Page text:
October 5, 2022 | Rob Bloss
I confess that I am too often quick to speak and slow to listen. You are correct in pointing out that this is contrary to the biblical admonition of James 1:19!
I’m fairly practiced in talking about active listening, in helping people (couples and small group leaders e.g.) develop these skills, but I don’t always practice what I preach. I’m still learning and growing. And this applies not only to my human relationships, but to my relationship with my heavenly Father as well.
I can think of many significant moments in my life where I needed to hear from the Lord; to feel His presence, to have my fears eased, to experience His love and be guided by His Word. I’m so grateful for those times where I made the intentional choice to escape all the noise, get away by myself, and open my Bible and my heart and listen. I need more of these precious moments in my busy life!
When we think about prayer, listening isn’t generally the first thing that comes to mind. But prayer is supposed to be a conversation, a dialogue rather than a monologue. I think if anyone should do more of the listening in this conversation, it’s probably us! I just wonder how often we miss what He is saying because we are so focused on our own agenda. We’re talking and talking and talking then we have things to do and places to go!
I spent time with a spiritual director years ago. In practice, she did NOT do a lot of directing, which was initially frustrating to me. Instead, she helped me to be still and to hear His voice through listening prayer—what some call contemplative prayer.
Contemplative prayer is thoughtful, reflective prayer. How can we, in our world of incessant noise and activity, incorporate this kind of spiritual habit into our daily lives? It requires effort, uninterrupted time, focused attention, and confident expectation that God will speak. And He does want to speak to us!
Throughout the Psalms, David models someone who waits on God in this way: “For God alone my soul waits in silence.” (Psalm 62:1); “My soul thirsts for God, for the living God. When can I go and meet with God?” (Psalm 42:2).
Contemplative prayer is being present to God’s presence, empty-handed, waiting attentively for whatever He wants to say. It is the discipline of being still and knowing that He is God (Psalm 46:10).
Why don’t most of us practice this discipline? Why is simply sitting at His feet with no agenda so difficult? Are we simply too impatient? Too busy? Or perhaps it’s because we are afraid of what we might hear. When we quietly wait on God, the Holy Spirit often speaks penetrating words—words of conviction, words of love, or no words at all.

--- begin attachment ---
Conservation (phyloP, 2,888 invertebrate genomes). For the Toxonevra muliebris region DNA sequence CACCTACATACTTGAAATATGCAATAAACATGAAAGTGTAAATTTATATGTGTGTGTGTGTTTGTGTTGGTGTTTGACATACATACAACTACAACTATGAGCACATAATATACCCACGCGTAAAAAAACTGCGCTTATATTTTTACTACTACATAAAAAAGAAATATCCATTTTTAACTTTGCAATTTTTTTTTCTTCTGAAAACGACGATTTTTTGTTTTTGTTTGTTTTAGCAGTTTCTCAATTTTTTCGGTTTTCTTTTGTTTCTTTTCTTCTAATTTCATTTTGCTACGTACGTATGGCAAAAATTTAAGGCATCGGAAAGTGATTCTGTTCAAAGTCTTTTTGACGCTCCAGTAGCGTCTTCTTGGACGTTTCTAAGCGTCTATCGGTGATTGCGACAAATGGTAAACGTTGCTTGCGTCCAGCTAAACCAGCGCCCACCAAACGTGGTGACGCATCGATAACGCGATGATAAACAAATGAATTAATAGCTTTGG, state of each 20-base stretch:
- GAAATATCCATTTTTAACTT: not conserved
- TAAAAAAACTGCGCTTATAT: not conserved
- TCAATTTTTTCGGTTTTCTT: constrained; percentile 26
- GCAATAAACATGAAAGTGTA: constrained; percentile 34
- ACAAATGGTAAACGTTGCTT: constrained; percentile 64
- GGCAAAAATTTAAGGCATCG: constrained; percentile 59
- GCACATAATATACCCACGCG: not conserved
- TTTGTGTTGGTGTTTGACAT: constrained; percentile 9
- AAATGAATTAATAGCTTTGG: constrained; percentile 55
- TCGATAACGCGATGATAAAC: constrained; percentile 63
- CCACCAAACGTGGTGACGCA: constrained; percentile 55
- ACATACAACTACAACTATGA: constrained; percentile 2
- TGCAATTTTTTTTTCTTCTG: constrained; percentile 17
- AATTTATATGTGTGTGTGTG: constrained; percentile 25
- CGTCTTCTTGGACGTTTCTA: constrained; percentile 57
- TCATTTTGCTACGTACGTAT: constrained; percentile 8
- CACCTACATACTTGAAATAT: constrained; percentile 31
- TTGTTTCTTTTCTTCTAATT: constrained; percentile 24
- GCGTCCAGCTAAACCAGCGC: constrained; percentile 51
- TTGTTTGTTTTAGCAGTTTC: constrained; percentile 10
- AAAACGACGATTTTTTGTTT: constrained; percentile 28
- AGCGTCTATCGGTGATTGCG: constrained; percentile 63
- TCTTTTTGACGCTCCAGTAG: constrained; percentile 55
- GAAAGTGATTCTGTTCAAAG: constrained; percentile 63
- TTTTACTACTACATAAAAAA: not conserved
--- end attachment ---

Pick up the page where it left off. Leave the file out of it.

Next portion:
With words of conviction, God reveals actions or attitudes we need to confess to Him—and sometimes others—and He directs us to seek reconciliation. That’s not often fun or easy, but it’s needed and helpful. The Spirit can convict us of things that we may look past, things I need to acknowledge, confess, and seek forgiveness from God and others for. The path is hard, but the destination is worth it.
Surprisingly, I often find myself just as reluctant to hear His words of love. Many of us don’t wait in His presence long enough to let Him love us. We are quick to voice our concerns, seek His guidance, and request His blessing. It must grieve our Father’s heart that we come to Him only in want of something rather than coming simply because we enjoy being in His presence.
Perhaps another reason we don’t practice contemplative prayer is we fear hearing no words at all. We are so afraid of “wasting” time that we become unable to enjoy the delight of simply being with Him. And yet, God delights for us to sit at His feet and enjoy being with Him.
Like the disciples, of all the things we could ask for, we ought to ask the Lord to teach us to pray. That’s where connection is made, and real power and peace are experienced.
Here are a few suggestions that may help us recover the lost art of listening.
- Meditate on Scripture: After studying Scripture, choose one verse, phrase, or word upon which to meditate. Ponder it and slowly repeat it. Ask the Lord what He wants to say to you.
- Journal in prayer: Write your prayers to God and wait for His response. Writing helps us stay focused and probe our thoughts and heart more deeply. Write something you want to tell God (a statement, rather than a question, about something happening in your life). Then listen and ask the Holy Spirit to provide wisdom and understanding to what you are praying out of His Word.
- Listen to God speak through His creation: “The heavens declare the glory of God; the skies proclaim the work of His hands” (Psalm 19:1). I love hiking in the woods, along a stream, to the top of a mountain. It reminds me of God’s majesty and might. “I call out to the Lord, and he answers me from his holy mountain” (Psalm 3:4).
- Be still before Him: “The Lord is good to those who wait for Him, to the person who seeks Him. It is good that he waits silently . . . Let him sit alone and be silent” (Lamentations 3:25,26,29). In this posture of stillness, we can more keenly hear Him speak. We honor God by expressing our willingness to BE still in His presence.
Developing a discipline takes patience and perseverance. We will find every reason not to practice contemplative prayer: things must be done, social media is calling our name, worries crowd our thoughts. As we sit in silence, we will itch and squirm, our backs will ache, and our stomachs will grumble. But as we sit with Him in faith and obedience, He will honor our desire to know and be known. He will speak. May we have ears to listen!
Prayer: Lord, please forgive me for rushing through prayer and not stopping to hear Your voice. I pray You would help calm my mind and heart to hear You each day. I pray in the name of Jesus. Amen.